Even though the term “gaslighting” may sound new, the act of gaslighting has been around for a long time. Still, the concept can seem a bit abstract – it’s normal to look at the meaning of gaslighting and ask yourself, “What is gaslighting?” Because it may seem like a foreign concept until it happens to you.
To complicate matters even more, gaslighting can take many different forms. Hearing phrases like “That never happened” or “You’re overreacting” can be a sign of gaslighting. And it’s important to know when this is happening in order to have a healthy relationship.
Ultimately, gaslighting can happen to anyone. Clinical Psychologist Sari Chait Ph.D. “It is often used as a way to gain or maintain control over another,” she says. But how do you know if someone is gaslighting you? Experts share what you need to know about the nature of psychological manipulation.
What is gaslighting?
According to the Merriam-Webster dictionary, gaslighting is the act or practice of misleading someone, especially for your own benefit. This can happen in almost any situation, from personal relationships to the workplace. Erin Wiley, M.A., L.P.C.C. Willow Center’s executive director, describes gaslighting as “a psychological tactic to create confusion in a person so that they feel that they are to blame for the problems in the relationship.” You may have recognized the behavior of gaslighting but never knew the signs. This form of manipulation can make you feel drained about your thoughts and feelings. “Gaslighting tends to happen consistently over time,” explains Chait. “So the victim usually begins to doubt themselves, believe an alternate truth, and even wonder whether they are losing their minds.”
How do you know if someone is gaslighting you?
Gaslighting is difficult to recognize because it’s usually done by someone you trust — such as a partner, says Chait.
It’s a sign that someone is gaslighting you if they:
- constantly minimizing or invalidating your feelings
- avoiding taking responsibility for one’s actions
- regularly remembering events differently from you
- using words like crazy, hyperreactive, dramatic, hypersensitive or crazy
- feeling self doubt
- don’t feel seen or heard
Examples of gaslighting
Gaslighting can happen in a number of different scenarios. It is important to be aware of common phrases or signs of gaslighting. Wiley says that examples of gaslighting include:
Isolating you from supportive friends and family
Example: “They only tell you that we should break up because they are jealous of how close we are. They don’t have your best interests at heart.”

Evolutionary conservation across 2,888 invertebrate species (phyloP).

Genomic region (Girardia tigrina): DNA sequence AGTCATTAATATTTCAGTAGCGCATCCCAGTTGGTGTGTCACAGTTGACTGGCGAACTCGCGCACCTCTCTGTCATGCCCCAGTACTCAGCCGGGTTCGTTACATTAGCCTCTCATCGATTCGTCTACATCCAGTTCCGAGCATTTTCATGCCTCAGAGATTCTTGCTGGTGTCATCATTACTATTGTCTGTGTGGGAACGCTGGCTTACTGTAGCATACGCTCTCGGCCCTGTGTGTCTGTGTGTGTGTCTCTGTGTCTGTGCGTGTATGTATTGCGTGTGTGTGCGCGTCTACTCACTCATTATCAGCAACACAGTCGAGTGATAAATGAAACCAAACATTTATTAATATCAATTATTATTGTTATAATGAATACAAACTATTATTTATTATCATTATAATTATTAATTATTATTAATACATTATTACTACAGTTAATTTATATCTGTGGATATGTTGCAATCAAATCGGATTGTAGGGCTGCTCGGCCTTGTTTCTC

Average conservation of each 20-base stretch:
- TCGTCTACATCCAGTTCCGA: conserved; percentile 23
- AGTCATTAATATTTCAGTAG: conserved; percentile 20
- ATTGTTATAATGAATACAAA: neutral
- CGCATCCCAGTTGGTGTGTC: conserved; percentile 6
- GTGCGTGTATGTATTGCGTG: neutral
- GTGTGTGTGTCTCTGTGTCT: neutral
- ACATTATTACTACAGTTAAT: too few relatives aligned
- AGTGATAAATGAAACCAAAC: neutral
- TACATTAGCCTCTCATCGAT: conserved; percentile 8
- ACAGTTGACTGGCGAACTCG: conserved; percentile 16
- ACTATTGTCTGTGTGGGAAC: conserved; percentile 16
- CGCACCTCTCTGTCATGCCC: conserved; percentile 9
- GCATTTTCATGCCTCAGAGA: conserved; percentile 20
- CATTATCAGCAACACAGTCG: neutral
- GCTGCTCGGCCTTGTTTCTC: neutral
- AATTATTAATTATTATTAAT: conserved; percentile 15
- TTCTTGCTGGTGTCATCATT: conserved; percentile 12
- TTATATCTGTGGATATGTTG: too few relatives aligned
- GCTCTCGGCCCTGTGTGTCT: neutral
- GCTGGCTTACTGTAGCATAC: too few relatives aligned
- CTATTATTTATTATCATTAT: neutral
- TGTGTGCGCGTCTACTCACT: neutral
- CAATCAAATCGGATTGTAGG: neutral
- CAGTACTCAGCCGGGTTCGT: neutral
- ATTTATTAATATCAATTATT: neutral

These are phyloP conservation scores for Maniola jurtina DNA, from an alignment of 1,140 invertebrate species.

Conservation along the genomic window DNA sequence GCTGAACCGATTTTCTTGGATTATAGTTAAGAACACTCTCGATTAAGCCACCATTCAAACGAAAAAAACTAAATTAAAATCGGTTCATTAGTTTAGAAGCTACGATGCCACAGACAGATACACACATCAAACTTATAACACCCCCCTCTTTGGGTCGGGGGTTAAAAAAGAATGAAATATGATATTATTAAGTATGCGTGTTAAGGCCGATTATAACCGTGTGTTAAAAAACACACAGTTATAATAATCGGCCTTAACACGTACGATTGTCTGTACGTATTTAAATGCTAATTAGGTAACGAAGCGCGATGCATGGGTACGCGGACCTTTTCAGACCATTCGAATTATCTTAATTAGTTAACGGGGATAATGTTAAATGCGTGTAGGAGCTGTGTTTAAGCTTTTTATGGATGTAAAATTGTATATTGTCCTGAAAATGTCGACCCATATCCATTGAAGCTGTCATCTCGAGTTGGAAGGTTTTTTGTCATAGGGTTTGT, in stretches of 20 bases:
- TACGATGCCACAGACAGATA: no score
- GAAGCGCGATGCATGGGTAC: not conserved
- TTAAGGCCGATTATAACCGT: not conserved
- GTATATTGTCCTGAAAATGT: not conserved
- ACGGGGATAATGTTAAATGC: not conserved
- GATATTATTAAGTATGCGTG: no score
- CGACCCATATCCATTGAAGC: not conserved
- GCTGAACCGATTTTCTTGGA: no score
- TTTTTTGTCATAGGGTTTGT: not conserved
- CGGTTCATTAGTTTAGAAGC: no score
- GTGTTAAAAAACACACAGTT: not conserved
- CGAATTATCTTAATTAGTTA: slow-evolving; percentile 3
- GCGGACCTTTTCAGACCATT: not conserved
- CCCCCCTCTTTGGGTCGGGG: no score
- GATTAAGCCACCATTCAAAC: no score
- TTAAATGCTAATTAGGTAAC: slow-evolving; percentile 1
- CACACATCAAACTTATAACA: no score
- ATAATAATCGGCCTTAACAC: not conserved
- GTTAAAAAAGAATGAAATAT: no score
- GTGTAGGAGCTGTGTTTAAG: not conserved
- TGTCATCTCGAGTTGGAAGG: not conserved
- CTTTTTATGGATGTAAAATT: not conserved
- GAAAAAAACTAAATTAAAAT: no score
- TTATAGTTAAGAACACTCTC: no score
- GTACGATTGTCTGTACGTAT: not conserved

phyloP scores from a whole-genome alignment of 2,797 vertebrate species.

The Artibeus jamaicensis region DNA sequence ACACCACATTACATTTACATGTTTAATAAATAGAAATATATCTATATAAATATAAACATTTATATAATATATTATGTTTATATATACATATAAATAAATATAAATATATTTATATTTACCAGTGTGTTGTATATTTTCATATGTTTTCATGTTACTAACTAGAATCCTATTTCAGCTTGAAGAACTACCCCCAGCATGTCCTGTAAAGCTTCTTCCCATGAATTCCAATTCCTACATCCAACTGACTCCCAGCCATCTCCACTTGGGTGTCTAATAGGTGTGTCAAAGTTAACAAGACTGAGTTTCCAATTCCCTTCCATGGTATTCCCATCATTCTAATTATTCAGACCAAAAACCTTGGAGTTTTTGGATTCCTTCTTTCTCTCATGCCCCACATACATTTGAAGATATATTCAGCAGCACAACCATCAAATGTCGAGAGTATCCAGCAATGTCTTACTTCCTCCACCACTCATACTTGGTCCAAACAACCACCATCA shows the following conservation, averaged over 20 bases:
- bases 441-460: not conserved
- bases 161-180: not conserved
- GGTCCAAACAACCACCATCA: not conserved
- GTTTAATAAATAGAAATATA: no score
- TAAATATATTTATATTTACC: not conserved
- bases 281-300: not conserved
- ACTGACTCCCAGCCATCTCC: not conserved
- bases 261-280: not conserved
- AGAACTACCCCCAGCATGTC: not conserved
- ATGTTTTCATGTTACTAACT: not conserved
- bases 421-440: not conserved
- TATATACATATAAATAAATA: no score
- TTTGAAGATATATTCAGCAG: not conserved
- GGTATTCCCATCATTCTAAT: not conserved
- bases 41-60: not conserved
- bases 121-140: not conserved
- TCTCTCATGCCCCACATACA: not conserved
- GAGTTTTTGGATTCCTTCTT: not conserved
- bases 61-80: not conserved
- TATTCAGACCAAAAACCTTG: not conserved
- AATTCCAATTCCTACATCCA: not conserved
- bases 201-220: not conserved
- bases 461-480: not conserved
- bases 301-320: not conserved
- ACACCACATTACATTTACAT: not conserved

Telling you your assumptions are wrong
Example: “I was not critical; I was just trying to help you see how other people see you.
Invalidate your feelings
Example: “You are very sensitive to your well-being. You always think that I am hurting your feelings and no one else except you will think that my words are hurtful!
Downplaying your worries
Example: “Nobody else bothers with things like this – only you. You are on top!”
Make you feel like you’re losing your memory
Example: “Actually that didn’t happen at all – you’re obviously not remembering it correctly.”
You are being accused of being a manipulator
Example: “That didn’t happen at all – you’re turning that situation around so you look good and I look terrible.”
What to do if someone is gaslighting you?
If you find that someone is gaslighting you, it is important that you take steps to protect your well-being. There are several ways to take action in a situation where someone is gaslighting you. Here’s what the experts suggest:
Face the person
People’s point of view will always differ. Learning to respect them and address it in a healthy way can help with communication and building relationships. Wiley suggests that you can also talk to someone outside of the relationship to get a sense of the situation.
Find a support system
It is important to remember that you are never alone in this. As Chait suggests, it’s important to find a strong support system, whether it’s friends, coworkers, or family members. Being able to make connections and gain perspective can help.
Putting yourself first doesn’t make you selfish—and that can be especially important in gaslighting situations. Wiley suggests developing strategies and coping skills to help you manage when it happens to you and how to move forward in the future.
Ask for help
As Chait recommends, a therapist can help you manage your feelings after a relationship with a gaslighter has ended. (See our tips for finding the right therapist.)